We are a group of creative people who help organizations make their ideas beautiful.

Pushing the limits of web-based virtual reality

Apart: Posters from a Social Distance

A Virtual World for the Web in Uncertain Times


It all started with a simple question: how can we use our technical edge to bring people together at a time when we felt (and actually were!) the most disconnected we’ve ever been? We also wanted our answer to contribute to COVID-19 relief efforts, without adding to all the noise.


We asked for original poster submissions from the larger creative community, for purchase by anyone, with 100% of the proceeds given to WHO. Since we couldn’t invite everyone to gather together for a poster show, we used our tech instincts to figure out how we could all mingle in pixels if not in person — on the next frontier of VR on the web. And we’ve since kept things thriving, with a refresh two years after its original launch.



virtual reality


user experience strategy

lifetime user entrances (and counting)
posters ordered
With our team’s technical prowess on display, we created some buzz around the industry, too. The Mozilla Hubs team—creators of the virtual platform—made an appearance, remarking upon how they hadn’t seen anything quite like it on the platform before.

It’s one of the
best things
I’ve seen.

— Lars Bergstrom, Google | Director of Engineering

I can’t even express how cool this gallery experience was. The interactive video dome room and video wall blew me away. The whole time I felt like I was in a museum exhibit.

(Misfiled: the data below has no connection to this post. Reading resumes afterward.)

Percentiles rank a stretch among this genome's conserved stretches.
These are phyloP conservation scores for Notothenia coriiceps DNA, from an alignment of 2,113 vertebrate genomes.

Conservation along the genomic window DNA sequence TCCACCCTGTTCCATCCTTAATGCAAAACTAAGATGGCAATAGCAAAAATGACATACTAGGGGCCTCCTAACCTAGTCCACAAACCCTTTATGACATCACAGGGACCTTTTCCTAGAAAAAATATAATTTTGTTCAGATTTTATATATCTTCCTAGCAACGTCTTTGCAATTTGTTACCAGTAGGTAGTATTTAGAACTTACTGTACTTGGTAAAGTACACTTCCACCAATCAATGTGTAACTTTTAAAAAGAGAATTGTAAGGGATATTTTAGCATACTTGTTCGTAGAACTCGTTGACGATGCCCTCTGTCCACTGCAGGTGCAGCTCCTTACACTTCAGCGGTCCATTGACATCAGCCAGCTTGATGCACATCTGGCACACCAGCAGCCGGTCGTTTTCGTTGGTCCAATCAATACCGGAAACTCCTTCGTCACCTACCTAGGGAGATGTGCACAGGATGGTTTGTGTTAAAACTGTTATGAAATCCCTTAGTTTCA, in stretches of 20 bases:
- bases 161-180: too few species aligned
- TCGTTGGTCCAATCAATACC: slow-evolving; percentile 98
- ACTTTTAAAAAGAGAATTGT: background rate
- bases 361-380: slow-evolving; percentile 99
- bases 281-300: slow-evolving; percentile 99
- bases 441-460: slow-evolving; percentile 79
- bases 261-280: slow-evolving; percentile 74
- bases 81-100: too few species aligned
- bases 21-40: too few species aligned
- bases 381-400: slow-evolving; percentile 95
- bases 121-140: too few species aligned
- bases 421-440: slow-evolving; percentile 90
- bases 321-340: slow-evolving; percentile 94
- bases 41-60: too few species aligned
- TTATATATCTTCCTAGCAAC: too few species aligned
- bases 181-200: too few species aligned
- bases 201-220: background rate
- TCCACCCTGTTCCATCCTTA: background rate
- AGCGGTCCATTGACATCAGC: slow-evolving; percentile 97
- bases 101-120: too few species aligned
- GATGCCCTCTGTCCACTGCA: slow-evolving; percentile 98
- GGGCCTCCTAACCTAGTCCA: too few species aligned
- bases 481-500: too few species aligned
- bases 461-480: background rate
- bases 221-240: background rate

— Amber Osborne, Mozilla | Senior Product Marketing Strategist


We had the posters. We had the cause. But we needed a virtual art gallery. And we needed to build it from the ground up.

The museum-scale exhibit was built on top of Mozilla’s Hubs platform, and utilized an entirely open-source, web-based software stack including three.js/WebGL, the emerging WebXR spec, and on-demand Blender supercomputers for cloud rendering. Together, these made the gallery widely accessible via web and mobile browsers and in virtual reality, all while breaking new ground in terms of the scale and volume of content possible in social VR at the time.

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An early virtual gallery floorplan sketch.

Meetings to review early virtual gallery space designs happened in virtual reality inside the early versions of the gallery space.

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Meeting snacks taste much better in actual reality.

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Two years after launch, we undertook a full technical art optimization, implementing all we’d learned in the interceding years to double resolution and halve memory use.

The next generation of Paradowskians designed and built a new retrospective wing featuring interactive exhibits, responsive animations and in-depth technical explanations of the custom coding.

To enjoy the posters and experience our virtual gallery, visit apartposters.com.

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Retrospective exhibit in the "basement" of the original Apart gallery.